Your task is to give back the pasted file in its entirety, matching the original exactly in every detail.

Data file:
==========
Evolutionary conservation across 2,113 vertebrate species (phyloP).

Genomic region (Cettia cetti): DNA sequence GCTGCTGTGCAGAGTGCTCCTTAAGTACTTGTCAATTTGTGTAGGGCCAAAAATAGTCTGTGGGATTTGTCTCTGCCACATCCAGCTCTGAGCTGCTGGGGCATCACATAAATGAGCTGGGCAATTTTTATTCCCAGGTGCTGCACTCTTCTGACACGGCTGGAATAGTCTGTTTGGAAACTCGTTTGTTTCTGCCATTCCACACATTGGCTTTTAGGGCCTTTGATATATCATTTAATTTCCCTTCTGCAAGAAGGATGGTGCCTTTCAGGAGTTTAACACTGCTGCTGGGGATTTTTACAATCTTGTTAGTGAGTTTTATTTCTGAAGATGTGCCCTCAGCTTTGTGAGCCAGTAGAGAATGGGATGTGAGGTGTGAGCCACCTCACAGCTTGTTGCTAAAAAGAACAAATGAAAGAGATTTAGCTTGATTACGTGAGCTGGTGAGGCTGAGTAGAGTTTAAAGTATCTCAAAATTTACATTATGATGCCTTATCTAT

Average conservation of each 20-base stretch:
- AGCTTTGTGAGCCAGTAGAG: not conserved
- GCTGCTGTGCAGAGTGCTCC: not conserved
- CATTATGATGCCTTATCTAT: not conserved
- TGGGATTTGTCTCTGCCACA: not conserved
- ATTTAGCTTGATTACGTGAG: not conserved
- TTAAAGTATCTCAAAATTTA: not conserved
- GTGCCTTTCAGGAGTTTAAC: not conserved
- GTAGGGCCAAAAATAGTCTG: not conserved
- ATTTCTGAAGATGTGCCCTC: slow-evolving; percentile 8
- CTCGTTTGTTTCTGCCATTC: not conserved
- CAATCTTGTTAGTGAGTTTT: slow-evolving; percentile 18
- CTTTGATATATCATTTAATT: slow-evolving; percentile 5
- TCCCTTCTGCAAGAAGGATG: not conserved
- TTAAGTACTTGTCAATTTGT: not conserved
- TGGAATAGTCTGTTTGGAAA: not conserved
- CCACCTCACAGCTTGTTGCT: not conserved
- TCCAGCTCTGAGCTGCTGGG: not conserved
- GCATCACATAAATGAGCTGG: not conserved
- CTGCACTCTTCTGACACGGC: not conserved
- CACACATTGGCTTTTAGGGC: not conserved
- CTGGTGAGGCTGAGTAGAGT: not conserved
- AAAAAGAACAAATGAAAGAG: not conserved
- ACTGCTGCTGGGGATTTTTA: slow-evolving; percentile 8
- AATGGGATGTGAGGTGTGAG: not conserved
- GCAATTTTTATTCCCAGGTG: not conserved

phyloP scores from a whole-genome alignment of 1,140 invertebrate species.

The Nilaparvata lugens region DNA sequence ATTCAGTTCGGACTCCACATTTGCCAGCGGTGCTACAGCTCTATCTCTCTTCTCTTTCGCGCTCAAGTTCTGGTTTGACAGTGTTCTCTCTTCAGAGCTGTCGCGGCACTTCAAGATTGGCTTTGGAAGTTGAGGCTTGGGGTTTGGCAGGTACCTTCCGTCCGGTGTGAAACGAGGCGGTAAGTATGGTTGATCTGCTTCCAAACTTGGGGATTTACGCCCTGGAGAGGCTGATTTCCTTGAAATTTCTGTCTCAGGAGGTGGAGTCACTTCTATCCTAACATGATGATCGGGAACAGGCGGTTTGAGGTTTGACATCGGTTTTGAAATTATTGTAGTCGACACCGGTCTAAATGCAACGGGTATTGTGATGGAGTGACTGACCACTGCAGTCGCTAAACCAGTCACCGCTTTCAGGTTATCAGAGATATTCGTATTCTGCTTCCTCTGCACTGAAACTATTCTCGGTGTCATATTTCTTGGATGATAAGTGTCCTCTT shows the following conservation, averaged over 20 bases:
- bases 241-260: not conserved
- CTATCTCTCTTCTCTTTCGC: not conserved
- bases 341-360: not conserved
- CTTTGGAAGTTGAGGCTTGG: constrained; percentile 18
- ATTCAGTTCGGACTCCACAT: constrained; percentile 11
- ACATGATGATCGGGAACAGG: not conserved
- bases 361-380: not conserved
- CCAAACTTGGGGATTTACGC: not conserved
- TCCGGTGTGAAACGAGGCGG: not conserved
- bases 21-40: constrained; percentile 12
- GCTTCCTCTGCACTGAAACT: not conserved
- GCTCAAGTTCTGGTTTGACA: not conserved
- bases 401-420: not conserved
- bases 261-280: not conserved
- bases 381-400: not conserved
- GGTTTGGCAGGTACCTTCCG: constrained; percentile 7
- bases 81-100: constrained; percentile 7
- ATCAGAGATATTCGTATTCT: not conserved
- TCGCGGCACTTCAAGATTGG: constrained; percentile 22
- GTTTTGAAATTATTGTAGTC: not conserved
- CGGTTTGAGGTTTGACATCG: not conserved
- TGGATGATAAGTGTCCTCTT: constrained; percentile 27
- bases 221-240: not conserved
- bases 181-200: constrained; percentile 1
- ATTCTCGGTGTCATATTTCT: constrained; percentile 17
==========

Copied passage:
Evolutionary conservation across 2,113 vertebrate species (phyloP).

Genomic region (Cettia cetti): DNA sequence GCTGCTGTGCAGAGTGCTCCTTAAGTACTTGTCAATTTGTGTAGGGCCAAAAATAGTCTGTGGGATTTGTCTCTGCCACATCCAGCTCTGAGCTGCTGGGGCATCACATAAATGAGCTGGGCAATTTTTATTCCCAGGTGCTGCACTCTTCTGACACGGCTGGAATAGTCTGTTTGGAAACTCGTTTGTTTCTGCCATTCCACACATTGGCTTTTAGGGCCTTTGATATATCATTTAATTTCCCTTCTGCAAGAAGGATGGTGCCTTTCAGGAGTTTAACACTGCTGCTGGGGATTTTTACAATCTTGTTAGTGAGTTTTATTTCTGAAGATGTGCCCTCAGCTTTGTGAGCCAGTAGAGAATGGGATGTGAGGTGTGAGCCACCTCACAGCTTGTTGCTAAAAAGAACAAATGAAAGAGATTTAGCTTGATTACGTGAGCTGGTGAGGCTGAGTAGAGTTTAAAGTATCTCAAAATTTACATTATGATGCCTTATCTAT

Average conservation of each 20-base stretch:
- AGCTTTGTGAGCCAGTAGAG: not conserved
- GCTGCTGTGCAGAGTGCTCC: not conserved
- CATTATGATGCCTTATCTAT: not conserved
- TGGGATTTGTCTCTGCCACA: not conserved
- ATTTAGCTTGATTACGTGAG: not conserved
- TTAAAGTATCTCAAAATTTA: not conserved
- GTGCCTTTCAGGAGTTTAAC: not conserved
- GTAGGGCCAAAAATAGTCTG: not conserved
- ATTTCTGAAGATGTGCCCTC: slow-evolving; percentile 8
- CTCGTTTGTTTCTGCCATTC: not conserved
- CAATCTTGTTAGTGAGTTTT: slow-evolving; percentile 18
- CTTTGATATATCATTTAATT: slow-evolving; percentile 5
- TCCCTTCTGCAAGAAGGATG: not conserved
- TTAAGTACTTGTCAATTTGT: not conserved
- TGGAATAGTCTGTTTGGAAA: not conserved
- CCACCTCACAGCTTGTTGCT: not conserved
- TCCAGCTCTGAGCTGCTGGG: not conserved
- GCATCACATAAATGAGCTGG: not conserved
- CTGCACTCTTCTGACACGGC: not conserved
- CACACATTGGCTTTTAGGGC: not conserved
- CTGGTGAGGCTGAGTAGAGT: not conserved
- AAAAAGAACAAATGAAAGAG: not conserved
- ACTGCTGCTGGGGATTTTTA: slow-evolving; percentile 8
- AATGGGATGTGAGGTGTGAG: not conserved
- GCAATTTTTATTCCCAGGTG: not conserved

phyloP scores from a whole-genome alignment of 1,140 invertebrate species.

The Nilaparvata lugens region DNA sequence ATTCAGTTCGGACTCCACATTTGCCAGCGGTGCTACAGCTCTATCTCTCTTCTCTTTCGCGCTCAAGTTCTGGTTTGACAGTGTTCTCTCTTCAGAGCTGTCGCGGCACTTCAAGATTGGCTTTGGAAGTTGAGGCTTGGGGTTTGGCAGGTACCTTCCGTCCGGTGTGAAACGAGGCGGTAAGTATGGTTGATCTGCTTCCAAACTTGGGGATTTACGCCCTGGAGAGGCTGATTTCCTTGAAATTTCTGTCTCAGGAGGTGGAGTCACTTCTATCCTAACATGATGATCGGGAACAGGCGGTTTGAGGTTTGACATCGGTTTTGAAATTATTGTAGTCGACACCGGTCTAAATGCAACGGGTATTGTGATGGAGTGACTGACCACTGCAGTCGCTAAACCAGTCACCGCTTTCAGGTTATCAGAGATATTCGTATTCTGCTTCCTCTGCACTGAAACTATTCTCGGTGTCATATTTCTTGGATGATAAGTGTCCTCTT shows the following conservation, averaged over 20 bases:
- bases 241-260: not conserved
- CTATCTCTCTTCTCTTTCGC: not conserved
- bases 341-360: not conserved
- CTTTGGAAGTTGAGGCTTGG: constrained; percentile 18
- ATTCAGTTCGGACTCCACAT: constrained; percentile 11
- ACATGATGATCGGGAACAGG: not conserved
- bases 361-380: not conserved
- CCAAACTTGGGGATTTACGC: not conserved
- TCCGGTGTGAAACGAGGCGG: not conserved
- bases 21-40: constrained; percentile 12
- GCTTCCTCTGCACTGAAACT: not conserved
- GCTCAAGTTCTGGTTTGACA: not conserved
- bases 401-420: not conserved
- bases 261-280: not conserved
- bases 381-400: not conserved
- GGTTTGGCAGGTACCTTCCG: constrained; percentile 7
- bases 81-100: constrained; percentile 7
- ATCAGAGATATTCGTATTCT: not conserved
- TCGCGGCACTTCAAGATTGG: constrained; percentile 22
- GTTTTGAAATTATTGTAGTC: not conserved
- CGGTTTGAGGTTTGACATCG: not conserved
- TGGATGATAAGTGTCCTCTT: constrained; percentile 27
- bases 221-240: not conserved
- bases 181-200: constrained; percentile 1
- ATTCTCGGTGTCATATTTCT: constrained; percentile 17